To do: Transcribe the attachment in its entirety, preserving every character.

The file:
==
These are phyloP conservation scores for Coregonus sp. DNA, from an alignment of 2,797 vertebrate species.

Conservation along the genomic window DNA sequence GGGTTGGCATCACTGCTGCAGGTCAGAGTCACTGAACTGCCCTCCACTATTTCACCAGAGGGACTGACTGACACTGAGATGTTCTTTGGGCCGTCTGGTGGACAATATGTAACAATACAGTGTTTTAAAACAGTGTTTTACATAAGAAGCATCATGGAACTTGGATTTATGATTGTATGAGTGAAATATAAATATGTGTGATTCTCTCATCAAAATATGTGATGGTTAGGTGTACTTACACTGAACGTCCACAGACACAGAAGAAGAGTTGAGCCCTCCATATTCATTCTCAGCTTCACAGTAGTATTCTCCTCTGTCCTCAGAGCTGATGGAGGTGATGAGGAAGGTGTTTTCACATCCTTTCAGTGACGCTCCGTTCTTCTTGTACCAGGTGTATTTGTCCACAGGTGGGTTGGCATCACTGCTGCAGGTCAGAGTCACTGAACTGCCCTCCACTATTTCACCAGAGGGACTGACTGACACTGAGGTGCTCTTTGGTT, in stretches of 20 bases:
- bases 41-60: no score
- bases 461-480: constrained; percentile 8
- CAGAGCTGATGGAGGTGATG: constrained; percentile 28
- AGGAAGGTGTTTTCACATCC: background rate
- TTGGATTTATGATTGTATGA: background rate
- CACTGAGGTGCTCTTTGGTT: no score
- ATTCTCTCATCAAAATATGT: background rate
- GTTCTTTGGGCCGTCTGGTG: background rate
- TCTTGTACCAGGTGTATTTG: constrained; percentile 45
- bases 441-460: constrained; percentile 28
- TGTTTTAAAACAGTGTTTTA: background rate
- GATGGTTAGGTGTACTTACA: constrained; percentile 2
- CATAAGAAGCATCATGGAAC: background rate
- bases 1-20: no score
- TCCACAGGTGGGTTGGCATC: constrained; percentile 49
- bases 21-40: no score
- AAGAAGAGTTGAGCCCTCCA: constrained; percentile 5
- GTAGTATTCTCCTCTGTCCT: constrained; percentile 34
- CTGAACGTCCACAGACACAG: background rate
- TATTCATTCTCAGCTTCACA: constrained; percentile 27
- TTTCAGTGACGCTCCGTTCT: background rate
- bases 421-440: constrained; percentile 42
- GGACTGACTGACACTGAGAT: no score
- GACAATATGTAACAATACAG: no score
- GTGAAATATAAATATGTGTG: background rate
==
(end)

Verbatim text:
These are phyloP conservation scores for Coregonus sp. DNA, from an alignment of 2,797 vertebrate species.

Conservation along the genomic window DNA sequence GGGTTGGCATCACTGCTGCAGGTCAGAGTCACTGAACTGCCCTCCACTATTTCACCAGAGGGACTGACTGACACTGAGATGTTCTTTGGGCCGTCTGGTGGACAATATGTAACAATACAGTGTTTTAAAACAGTGTTTTACATAAGAAGCATCATGGAACTTGGATTTATGATTGTATGAGTGAAATATAAATATGTGTGATTCTCTCATCAAAATATGTGATGGTTAGGTGTACTTACACTGAACGTCCACAGACACAGAAGAAGAGTTGAGCCCTCCATATTCATTCTCAGCTTCACAGTAGTATTCTCCTCTGTCCTCAGAGCTGATGGAGGTGATGAGGAAGGTGTTTTCACATCCTTTCAGTGACGCTCCGTTCTTCTTGTACCAGGTGTATTTGTCCACAGGTGGGTTGGCATCACTGCTGCAGGTCAGAGTCACTGAACTGCCCTCCACTATTTCACCAGAGGGACTGACTGACACTGAGGTGCTCTTTGGTT, in stretches of 20 bases:
- bases 41-60: no score
- bases 461-480: constrained; percentile 8
- CAGAGCTGATGGAGGTGATG: constrained; percentile 28
- AGGAAGGTGTTTTCACATCC: background rate
- TTGGATTTATGATTGTATGA: background rate
- CACTGAGGTGCTCTTTGGTT: no score
- ATTCTCTCATCAAAATATGT: background rate
- GTTCTTTGGGCCGTCTGGTG: background rate
- TCTTGTACCAGGTGTATTTG: constrained; percentile 45
- bases 441-460: constrained; percentile 28
- TGTTTTAAAACAGTGTTTTA: background rate
- GATGGTTAGGTGTACTTACA: constrained; percentile 2
- CATAAGAAGCATCATGGAAC: background rate
- bases 1-20: no score
- TCCACAGGTGGGTTGGCATC: constrained; percentile 49
- bases 21-40: no score
- AAGAAGAGTTGAGCCCTCCA: constrained; percentile 5
- GTAGTATTCTCCTCTGTCCT: constrained; percentile 34
- CTGAACGTCCACAGACACAG: background rate
- TATTCATTCTCAGCTTCACA: constrained; percentile 27
- TTTCAGTGACGCTCCGTTCT: background rate
- bases 421-440: constrained; percentile 42
- GGACTGACTGACACTGAGAT: no score
- GACAATATGTAACAATACAG: no score
- GTGAAATATAAATATGTGTG: background rate